Stream These Five International Films Now – The New York Times

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This month’s picks include a rousing boxing film from India, a Costa Rican psychodrama, a breezy French romantic comedy, a horror film about refugees in London and a charming Tunisian indie.

In the age of streaming, the earth is flat — screen-size, with travel to faraway destinations only a monthly subscription and a click away. We’ve journeyed through the world of options and chosen the best new international movies for you to watch.
Stream it on Amazon Prime Video.
“Sarpatta Parambarai” begins with an open-air boxing tournament thronged with eager spectators. It’s the mid-1970s, and India is under the draconian emergency rule of Prime Minister Indira Gandhi. The leaders of the southern state of Tamil Nadu are vocal opponents of Gandhi, and the tournament doubles as their soapbox. Over the course of a nearly 40-minute prologue, comprising a series of rapid bouts, the film introduces us to both this broader political history and the complicated micro-history of boxing in the Tamil capital of Chennai: the many rival clans; the dwindling reign of the Sarpatta clan and its once-legendary coach; the rise of a villainous new champion who threatens to end Sarpatta altogether. Soon, Kabilan (Arya), a rookie who lost his father years ago to boxing gang wars, rises to the challenge, vowing to redeem Sarpatta.
Pa. Ranjith, a director known for blending blockbuster style with meaty sociopolitical themes (see his 2018 hit “Kaala,” also on Amazon Prime Video), crafts an electrifying hybrid of sports film and mafia movie. “Sarpatta Parambarai” is as granular in its details — of character, costume, setting — as it is sprawling in scope. Unfolding at a breathless pace, the film follows Kabilan and his crew over multiple years as they navigate challenges, betrayals and games of honor. But it’s in the bravura fight scenes (both inside and outside the ring) that Ranjith truly flexes his chops, staging bouts with such swagger and kineticism that they had me both biting my nails and swaying to their infectious rhythm.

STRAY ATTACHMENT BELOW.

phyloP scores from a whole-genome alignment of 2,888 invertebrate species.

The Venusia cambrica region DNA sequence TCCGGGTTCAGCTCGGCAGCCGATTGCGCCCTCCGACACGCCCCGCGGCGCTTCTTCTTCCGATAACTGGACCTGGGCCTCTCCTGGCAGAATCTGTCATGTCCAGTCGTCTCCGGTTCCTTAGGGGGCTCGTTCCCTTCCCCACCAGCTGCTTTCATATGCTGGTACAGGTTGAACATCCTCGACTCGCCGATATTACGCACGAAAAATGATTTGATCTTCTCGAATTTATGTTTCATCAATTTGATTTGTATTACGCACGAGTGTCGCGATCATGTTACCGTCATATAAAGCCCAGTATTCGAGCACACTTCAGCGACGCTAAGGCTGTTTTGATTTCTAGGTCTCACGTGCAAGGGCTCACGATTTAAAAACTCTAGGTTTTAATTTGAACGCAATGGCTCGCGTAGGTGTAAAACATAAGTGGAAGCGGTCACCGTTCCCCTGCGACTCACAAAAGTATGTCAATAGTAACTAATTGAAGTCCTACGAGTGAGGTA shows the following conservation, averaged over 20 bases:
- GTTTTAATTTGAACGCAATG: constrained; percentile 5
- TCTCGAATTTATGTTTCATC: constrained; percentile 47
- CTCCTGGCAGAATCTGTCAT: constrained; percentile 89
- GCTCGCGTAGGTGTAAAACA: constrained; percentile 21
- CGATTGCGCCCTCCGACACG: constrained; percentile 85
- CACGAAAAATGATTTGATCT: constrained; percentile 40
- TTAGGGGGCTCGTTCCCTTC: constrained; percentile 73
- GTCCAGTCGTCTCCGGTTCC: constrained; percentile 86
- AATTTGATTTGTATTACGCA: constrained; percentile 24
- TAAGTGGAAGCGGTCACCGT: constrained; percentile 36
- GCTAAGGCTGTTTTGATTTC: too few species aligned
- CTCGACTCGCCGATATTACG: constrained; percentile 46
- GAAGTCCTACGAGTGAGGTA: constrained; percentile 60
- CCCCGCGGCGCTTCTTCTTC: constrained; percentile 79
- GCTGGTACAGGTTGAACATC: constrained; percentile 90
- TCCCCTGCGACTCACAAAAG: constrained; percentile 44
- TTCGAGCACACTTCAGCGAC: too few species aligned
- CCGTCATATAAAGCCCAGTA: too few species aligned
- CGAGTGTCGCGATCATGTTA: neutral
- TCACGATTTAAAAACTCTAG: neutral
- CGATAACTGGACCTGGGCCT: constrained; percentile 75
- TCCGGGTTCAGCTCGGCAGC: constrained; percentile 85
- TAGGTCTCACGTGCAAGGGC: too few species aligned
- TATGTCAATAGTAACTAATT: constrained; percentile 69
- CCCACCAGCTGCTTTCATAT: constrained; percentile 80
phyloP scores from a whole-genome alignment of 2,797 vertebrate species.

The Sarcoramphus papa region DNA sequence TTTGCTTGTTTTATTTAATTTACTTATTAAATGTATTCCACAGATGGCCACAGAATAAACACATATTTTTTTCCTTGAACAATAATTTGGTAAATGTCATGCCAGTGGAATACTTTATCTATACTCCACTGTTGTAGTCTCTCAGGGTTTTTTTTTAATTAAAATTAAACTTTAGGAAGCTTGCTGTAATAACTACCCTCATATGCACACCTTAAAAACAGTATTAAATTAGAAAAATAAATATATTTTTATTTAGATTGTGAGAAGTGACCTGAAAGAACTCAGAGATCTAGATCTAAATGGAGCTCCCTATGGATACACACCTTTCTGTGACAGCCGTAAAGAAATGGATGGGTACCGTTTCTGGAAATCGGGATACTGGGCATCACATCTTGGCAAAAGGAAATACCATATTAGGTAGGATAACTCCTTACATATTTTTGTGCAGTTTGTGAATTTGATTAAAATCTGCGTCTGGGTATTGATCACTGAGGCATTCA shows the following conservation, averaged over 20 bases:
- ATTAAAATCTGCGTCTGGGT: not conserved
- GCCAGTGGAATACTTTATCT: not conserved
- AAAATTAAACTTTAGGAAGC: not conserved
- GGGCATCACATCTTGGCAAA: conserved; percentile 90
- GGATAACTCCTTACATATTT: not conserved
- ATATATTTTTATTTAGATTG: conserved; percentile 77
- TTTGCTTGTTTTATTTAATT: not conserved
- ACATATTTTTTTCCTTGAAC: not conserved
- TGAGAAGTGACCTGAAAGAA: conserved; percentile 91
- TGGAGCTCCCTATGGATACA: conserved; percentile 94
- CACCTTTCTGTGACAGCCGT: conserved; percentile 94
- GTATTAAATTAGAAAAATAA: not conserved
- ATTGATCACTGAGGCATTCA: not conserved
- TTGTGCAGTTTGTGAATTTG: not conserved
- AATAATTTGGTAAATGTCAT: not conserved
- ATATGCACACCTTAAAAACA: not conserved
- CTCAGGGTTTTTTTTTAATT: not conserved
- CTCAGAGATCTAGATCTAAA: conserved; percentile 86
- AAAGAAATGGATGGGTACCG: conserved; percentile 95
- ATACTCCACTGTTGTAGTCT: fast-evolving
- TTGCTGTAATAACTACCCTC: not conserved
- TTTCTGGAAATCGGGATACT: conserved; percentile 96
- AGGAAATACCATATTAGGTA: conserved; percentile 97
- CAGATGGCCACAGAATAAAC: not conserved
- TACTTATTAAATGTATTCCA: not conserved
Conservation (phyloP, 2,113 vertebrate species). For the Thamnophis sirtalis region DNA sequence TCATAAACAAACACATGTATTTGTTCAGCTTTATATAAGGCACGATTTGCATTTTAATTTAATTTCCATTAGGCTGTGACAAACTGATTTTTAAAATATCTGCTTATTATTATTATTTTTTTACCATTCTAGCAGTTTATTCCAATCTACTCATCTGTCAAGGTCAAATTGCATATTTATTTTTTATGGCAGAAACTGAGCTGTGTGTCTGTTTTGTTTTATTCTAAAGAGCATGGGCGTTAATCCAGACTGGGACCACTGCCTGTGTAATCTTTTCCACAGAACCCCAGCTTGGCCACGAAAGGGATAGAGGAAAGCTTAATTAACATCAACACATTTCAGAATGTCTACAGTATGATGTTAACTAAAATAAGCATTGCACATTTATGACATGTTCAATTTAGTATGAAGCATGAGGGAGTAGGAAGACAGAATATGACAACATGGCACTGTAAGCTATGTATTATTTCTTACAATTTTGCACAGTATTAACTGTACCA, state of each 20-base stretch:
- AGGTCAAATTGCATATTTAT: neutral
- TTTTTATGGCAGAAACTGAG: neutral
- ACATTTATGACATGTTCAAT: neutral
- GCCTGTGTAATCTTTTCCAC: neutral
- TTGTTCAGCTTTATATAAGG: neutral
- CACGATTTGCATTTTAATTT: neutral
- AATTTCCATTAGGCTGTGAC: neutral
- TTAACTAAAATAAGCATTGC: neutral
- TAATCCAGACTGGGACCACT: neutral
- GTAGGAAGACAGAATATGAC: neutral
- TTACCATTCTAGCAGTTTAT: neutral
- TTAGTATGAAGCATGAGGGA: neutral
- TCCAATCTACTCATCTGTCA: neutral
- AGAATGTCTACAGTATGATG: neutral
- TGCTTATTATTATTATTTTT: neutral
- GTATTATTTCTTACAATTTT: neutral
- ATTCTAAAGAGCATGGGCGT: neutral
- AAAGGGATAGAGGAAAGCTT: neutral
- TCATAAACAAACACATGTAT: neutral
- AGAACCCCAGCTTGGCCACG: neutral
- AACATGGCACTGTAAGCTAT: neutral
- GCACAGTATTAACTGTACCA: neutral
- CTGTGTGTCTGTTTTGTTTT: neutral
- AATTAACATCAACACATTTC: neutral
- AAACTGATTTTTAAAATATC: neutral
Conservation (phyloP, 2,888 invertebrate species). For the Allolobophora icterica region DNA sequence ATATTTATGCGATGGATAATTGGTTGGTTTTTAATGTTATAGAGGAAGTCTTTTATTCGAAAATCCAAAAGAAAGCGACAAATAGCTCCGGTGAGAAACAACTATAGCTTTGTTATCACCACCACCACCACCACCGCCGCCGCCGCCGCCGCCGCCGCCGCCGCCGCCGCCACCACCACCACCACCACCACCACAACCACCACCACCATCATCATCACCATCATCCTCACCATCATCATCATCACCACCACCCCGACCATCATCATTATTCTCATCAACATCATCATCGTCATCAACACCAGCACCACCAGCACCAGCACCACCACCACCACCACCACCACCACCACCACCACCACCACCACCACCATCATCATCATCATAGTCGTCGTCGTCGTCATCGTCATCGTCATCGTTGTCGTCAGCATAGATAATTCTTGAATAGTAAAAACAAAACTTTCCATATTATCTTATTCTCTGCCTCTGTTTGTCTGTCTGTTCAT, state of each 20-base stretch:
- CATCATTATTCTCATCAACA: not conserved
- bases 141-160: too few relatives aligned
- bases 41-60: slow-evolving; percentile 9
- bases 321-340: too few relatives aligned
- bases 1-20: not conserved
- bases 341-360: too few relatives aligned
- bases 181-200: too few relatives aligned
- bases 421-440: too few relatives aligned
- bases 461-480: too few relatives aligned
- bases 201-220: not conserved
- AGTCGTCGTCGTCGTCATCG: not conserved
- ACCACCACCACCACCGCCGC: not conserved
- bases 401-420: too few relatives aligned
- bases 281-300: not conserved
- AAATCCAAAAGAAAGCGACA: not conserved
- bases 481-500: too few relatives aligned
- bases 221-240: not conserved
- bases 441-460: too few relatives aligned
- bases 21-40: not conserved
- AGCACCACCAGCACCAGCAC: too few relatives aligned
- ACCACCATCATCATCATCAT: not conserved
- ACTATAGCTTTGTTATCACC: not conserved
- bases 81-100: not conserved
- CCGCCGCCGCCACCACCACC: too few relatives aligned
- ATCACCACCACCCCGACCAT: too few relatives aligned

Stream it on HBO Max.
This Costa Rican drama is a fine addition to what I call the Women on the Verge of a Nervous Breakdown canon: movies about women who are undone by the demands of femininity, their unsteadiness producing ripples of disorientation in the fabric of the film. Isabel, a young mother of two girls, can barely find any space of her own in a life circumscribed by child care, housekeeping and her job as a tailor. When her husband and in-laws start pestering her about having another child, despite the family’s insufficient means, she’s unable to voice her refusal. Her repressed dread soon manifests in the form of strange visions of corporeal disintegration: ants crawling all over her body; her hair falling out in clumps.
If Antonella Sudasassi’s film fits into the Nervous Breakdown template a bit too tidily — it even features that cinematic shorthand for neurosis, a woman stuffing cake into her mouth — what sets it apart is that it never quite gives in to hysteria. Instead, Sudasassi’s perceptive character study reveals its insights delicately and without much ado. Daniela Valenciano plays Isabel with an unassuming sense of mystery, never making her inner turmoil too obvious or predictable; refreshingly, her husband, though oblivious, is not made into a villain either. With naturalistic cinematography and sound design, the film builds on Isabel’s small, everyday ruptures into a climax that startles with its simplicity.
Stream it on Mubi.